TRANSIT: Study finds increase in rural, small town public transit use

An APTA study found transit ridership in small town and rural areas increased by 7.8% since 2007

Transit News October 10, 2017
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Small town and rural public transit ridership increased 7.8% from 2007 to 2015, according to a new study by the American Public Transportation Association (APTA).

 

The study authors of “Public Transit's Impact on Rural and Small Towns” show that public transit's affordability and the demographic makeup of these areas combine to make public transit desirable for rural and small town populations. Seniors, veterans and people with disabilities have the highest public transit use in these areas.

 

Authors of the report note that rural and small town residents with disabilities, particularly, rely upon public transportation. These residents take nearly 50% more public transit trips than unimpaired people.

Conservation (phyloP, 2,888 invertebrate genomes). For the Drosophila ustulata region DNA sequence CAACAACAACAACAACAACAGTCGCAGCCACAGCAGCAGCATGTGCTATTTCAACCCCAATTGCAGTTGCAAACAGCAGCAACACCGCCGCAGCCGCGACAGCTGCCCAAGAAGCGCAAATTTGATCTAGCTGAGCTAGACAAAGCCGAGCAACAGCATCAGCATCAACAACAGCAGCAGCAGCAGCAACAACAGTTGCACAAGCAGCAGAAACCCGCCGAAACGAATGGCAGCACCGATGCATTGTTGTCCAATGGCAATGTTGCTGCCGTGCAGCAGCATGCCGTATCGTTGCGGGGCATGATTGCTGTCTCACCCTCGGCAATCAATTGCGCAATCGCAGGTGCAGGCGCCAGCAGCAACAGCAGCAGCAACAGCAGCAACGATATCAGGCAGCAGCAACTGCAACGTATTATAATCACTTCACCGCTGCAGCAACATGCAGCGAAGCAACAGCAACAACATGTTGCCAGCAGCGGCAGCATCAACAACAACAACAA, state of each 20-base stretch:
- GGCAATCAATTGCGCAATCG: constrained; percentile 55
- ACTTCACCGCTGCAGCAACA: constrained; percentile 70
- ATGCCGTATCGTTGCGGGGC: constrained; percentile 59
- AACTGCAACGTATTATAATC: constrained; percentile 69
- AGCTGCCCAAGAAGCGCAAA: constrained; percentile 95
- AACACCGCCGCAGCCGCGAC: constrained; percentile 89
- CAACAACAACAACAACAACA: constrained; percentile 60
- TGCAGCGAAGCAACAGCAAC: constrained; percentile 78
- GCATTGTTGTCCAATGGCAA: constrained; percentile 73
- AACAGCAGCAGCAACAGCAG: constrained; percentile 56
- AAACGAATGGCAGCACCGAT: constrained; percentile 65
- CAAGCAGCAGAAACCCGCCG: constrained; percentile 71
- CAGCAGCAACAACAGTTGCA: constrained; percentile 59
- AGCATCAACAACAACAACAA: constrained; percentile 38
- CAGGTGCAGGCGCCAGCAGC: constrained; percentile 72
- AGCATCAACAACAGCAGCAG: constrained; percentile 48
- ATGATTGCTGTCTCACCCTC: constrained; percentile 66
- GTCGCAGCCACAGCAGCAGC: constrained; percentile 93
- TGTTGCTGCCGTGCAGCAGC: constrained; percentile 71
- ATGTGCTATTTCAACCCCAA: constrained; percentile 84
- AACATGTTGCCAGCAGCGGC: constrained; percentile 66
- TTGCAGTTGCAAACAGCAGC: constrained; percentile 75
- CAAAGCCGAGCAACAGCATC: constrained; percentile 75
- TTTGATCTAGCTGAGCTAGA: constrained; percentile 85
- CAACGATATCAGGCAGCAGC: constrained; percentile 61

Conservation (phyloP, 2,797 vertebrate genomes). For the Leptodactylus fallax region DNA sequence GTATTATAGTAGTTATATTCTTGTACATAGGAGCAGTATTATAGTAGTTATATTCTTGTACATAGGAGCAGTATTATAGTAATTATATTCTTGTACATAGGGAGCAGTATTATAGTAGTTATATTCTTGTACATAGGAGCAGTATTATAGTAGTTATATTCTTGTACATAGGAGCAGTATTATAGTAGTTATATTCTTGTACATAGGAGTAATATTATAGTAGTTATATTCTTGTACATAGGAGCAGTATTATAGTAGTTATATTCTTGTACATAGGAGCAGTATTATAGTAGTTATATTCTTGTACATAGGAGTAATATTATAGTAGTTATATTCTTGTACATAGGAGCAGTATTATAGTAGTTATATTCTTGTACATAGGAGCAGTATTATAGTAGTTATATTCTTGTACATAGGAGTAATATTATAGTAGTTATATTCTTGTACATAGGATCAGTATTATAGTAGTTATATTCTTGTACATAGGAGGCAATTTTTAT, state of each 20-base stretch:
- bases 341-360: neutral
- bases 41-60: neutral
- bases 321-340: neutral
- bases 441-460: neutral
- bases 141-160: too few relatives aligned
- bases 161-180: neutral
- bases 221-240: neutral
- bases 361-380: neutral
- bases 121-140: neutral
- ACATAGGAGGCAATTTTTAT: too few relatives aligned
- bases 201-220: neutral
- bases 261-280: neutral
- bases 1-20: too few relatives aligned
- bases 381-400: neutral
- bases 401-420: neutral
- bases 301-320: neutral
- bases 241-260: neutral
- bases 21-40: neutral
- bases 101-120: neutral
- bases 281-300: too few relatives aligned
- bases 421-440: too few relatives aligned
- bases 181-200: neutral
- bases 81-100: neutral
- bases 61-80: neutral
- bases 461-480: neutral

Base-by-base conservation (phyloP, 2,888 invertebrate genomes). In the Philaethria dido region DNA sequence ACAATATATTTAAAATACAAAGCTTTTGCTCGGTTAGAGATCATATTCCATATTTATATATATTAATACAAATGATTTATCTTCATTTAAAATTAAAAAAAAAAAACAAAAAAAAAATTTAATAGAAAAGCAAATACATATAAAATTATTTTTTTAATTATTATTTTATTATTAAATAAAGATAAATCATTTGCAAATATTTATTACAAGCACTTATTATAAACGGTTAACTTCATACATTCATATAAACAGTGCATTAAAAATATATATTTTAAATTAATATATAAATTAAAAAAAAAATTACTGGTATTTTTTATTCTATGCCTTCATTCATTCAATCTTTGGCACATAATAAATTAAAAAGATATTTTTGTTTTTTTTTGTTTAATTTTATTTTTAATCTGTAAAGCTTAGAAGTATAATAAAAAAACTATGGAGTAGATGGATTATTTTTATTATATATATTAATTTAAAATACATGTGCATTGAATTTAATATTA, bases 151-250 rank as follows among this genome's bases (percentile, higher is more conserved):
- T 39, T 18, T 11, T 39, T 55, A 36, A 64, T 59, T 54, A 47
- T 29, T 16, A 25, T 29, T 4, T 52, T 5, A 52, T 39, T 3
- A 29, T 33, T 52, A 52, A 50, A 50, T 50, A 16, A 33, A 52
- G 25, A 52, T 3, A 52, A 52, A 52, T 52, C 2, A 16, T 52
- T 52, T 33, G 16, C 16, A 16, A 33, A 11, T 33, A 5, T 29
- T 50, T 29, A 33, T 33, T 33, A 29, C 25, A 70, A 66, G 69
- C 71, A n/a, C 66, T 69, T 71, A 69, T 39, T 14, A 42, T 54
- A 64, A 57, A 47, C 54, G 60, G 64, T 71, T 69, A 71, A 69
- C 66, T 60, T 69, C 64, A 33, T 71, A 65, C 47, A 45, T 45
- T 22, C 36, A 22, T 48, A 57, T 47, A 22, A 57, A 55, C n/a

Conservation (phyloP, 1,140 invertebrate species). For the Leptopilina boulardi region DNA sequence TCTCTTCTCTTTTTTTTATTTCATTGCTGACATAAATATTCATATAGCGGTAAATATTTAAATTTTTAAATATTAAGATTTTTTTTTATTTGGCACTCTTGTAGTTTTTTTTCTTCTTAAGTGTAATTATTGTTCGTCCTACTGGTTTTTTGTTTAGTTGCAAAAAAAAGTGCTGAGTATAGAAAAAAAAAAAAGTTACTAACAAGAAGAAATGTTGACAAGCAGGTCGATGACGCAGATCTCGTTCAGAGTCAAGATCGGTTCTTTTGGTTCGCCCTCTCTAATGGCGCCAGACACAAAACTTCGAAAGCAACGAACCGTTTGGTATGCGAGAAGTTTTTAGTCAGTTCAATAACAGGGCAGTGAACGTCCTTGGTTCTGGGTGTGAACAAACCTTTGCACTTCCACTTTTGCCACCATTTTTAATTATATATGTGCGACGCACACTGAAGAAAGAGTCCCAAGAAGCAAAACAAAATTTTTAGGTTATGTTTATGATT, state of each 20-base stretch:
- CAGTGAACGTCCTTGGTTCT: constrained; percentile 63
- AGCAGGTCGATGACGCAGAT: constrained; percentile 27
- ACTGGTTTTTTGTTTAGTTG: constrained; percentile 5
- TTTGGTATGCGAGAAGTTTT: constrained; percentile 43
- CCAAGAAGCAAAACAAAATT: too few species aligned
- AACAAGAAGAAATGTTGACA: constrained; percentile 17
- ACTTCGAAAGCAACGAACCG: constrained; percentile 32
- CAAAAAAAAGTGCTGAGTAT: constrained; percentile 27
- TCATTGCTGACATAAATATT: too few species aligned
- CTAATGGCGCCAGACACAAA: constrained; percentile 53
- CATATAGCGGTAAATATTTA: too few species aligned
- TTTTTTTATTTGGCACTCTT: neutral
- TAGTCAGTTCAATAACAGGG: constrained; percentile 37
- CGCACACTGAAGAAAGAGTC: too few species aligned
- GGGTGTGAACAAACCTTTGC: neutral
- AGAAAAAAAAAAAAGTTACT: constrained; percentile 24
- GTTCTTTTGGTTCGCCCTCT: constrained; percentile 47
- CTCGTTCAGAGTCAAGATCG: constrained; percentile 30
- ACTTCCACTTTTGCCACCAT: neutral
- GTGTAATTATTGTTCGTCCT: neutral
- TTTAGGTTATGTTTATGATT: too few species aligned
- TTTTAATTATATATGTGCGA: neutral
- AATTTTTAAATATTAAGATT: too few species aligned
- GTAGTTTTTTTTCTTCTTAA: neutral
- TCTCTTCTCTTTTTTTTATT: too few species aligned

There are 2.9 million veterans residing in rural and small towns, which make up 33% of the veteran population enrolled in the VA healthcare system. Public transit can help this population access needed services, particularly wounded veterans with limited mobility, according to the report.

 

The authors of the report noted that seniors make up a larger portion of rural and small town populations (17%) compared to urban populations (13%).

 

Taking public transit can help reduce vehicle expenditures related to fuel and maintenance. In fact, rural and small town households spend nearly 7% more of their budgets on transportation than those in urban households. Overall, costs of operating even an older car can cost $3,000 annually or $20 per trip. A five-mile rural public transit trip costs nearly $7 compared to a $10-15 cab fare.

 

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Source: Metro

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